Peter Drucker has taught us that if we want to plan for uncertainty we must ask ourselves, “What has already happened that will create our future?” Over the last two years, I’ve traveled the country as part of my Impact & Excellence book tour asking government and nonprofit leaders this very question.  I have found that six main themes have emerged as shifts that will likely shape the future of the sector.

  1. Redefining Accountability
  2. “What Works” Requires Investment in Data Collection
  3. Behavioral and Mental Health is Finally Getting Attention
  4. Succession Planning is Needed
  5. High-Performance Measurement Cultures Pay
  6. Collaboration is King

Hot Topic #4 Succession Planning is Needed

Nearly 10,000 baby boomers are retiring daily[1]! This staggering figure is hitting nonprofit and government organizations in profound ways.  For example, the Social Security Administration reported that in 2015 nearly 33 percent of their workforce, including 48 percent of their supervisors were eligible to retire.  Our clients and workshop attendees have shared similar stories.  The significant loss of institutional knowledge and fear associated with the perceived threats of retirements are stagnating (and sometimes weakening) many organizations’ impact and ability to achieve their mission effectively.

Leadership Musical Chairs

In many communities, baby boomers’ exodus has led to an unsettling cycle of leadership changes across the government and nonprofit sectors.  When one baby boomer retries, the smaller pool of qualified Gen X and Millennials are standing in line to advance their careers.  This has resulted in a jockeying of highly talented leaders moving from one organization to another, taking their institutional knowledge, relationships, training and skills with them. Although this advancement helps one leader and organization, it creates a vacancy in another organization.   The new resignation leaves the board or human resources department of the former organization with the task of replacing their top talent, and the cycle of leadership musical chairs continues.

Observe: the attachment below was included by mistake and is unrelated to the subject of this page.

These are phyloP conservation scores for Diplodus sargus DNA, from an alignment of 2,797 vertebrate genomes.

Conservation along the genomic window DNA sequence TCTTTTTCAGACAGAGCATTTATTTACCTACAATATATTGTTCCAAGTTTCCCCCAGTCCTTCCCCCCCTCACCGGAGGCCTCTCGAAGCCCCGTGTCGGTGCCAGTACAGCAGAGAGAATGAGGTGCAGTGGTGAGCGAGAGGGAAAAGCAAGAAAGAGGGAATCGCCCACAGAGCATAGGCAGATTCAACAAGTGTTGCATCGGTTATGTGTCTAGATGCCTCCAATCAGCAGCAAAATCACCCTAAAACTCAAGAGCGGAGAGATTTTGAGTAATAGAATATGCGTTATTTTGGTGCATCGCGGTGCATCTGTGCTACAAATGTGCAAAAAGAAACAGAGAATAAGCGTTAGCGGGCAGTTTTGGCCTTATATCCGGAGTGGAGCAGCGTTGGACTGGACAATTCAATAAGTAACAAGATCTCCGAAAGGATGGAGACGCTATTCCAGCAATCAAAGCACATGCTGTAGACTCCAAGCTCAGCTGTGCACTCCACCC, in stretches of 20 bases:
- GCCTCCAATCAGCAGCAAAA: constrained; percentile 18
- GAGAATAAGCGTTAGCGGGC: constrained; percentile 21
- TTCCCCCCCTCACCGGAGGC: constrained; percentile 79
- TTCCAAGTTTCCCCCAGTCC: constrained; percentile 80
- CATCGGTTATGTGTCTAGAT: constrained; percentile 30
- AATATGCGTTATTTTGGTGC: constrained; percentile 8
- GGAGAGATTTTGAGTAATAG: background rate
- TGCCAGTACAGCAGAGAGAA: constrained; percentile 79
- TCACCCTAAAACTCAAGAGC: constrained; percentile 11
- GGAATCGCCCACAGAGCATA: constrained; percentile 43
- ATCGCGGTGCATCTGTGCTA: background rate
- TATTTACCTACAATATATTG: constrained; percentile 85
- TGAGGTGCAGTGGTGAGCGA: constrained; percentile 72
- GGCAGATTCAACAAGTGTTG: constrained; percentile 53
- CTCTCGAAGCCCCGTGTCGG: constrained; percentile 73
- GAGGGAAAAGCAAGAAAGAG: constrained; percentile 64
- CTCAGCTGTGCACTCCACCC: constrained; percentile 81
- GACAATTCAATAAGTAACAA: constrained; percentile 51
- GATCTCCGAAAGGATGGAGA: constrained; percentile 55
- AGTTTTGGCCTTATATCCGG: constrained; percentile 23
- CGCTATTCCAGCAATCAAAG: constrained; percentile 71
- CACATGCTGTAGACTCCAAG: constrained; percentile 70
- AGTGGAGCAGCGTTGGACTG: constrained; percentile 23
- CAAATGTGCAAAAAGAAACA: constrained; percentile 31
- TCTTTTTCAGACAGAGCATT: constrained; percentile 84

Potential Talent is Not Development

The easiest and most efficient way to deal with increasing retirements is to promote from within.  This approach saves the expenses and time related to recruitment and searching processes. When done correctly, this process is the least disruptive and organizations experience little loss of momentum towards established goals and mission.

Despite these advantages, many social sector organizations have been unable to benefit from this easy approach due to underdeveloped leadership pipelines.  Limited investments in leadership training leaves the organization unprepared to have a candidate to step up into the empty position.  Promoting a leader who is not ready for a position can set an organization back months if not years.  Valuable time, energy and resources are spent as the new leader develops the necessary skills and knowledge for their new position. We’ve heard horror stories from the field about the selection of an underdeveloped leader which resulted in greater organization-wide turnover, poor decision making, and a loss of reputation in the community.  All of these activities are unwanted distractions taking a government and nonprofit further away from its important mission.

A Government and Nonprofit Model for Succession Planning

The need for leadership succession occurs in two different ways.  The first is planned like in a tenured leader’s retirement.  The second occurs unexpectedly through illness, unexpected situations, and current leaders moving on to new opportunities.  Due to lean budgets in government and nonprofit sectors, the traditional model of succession planning (where a high-potential employee is groomed and then seamlessly moves into the position when the original leader leaves) is an unrealistic scenario. In addition, voluntary boards and taxpayers might find the time and leadership demands that this type of succession planning requires an unnecessary or an ineffective use of precious resources.

Despite these concerns, ignoring succession planning in government and nonprofit organizations is irresponsible for its constituents and clients.  Without it, organizations become destabilized and are sometimes even in danger of collapse!

Recognizing this dilemma, the Annie E Casey Foundation has created a free resource outlining an alternative approach to succession planning. This valuable monography outlines approaches to succession planning that are tailored to the needs and realities of the social sector.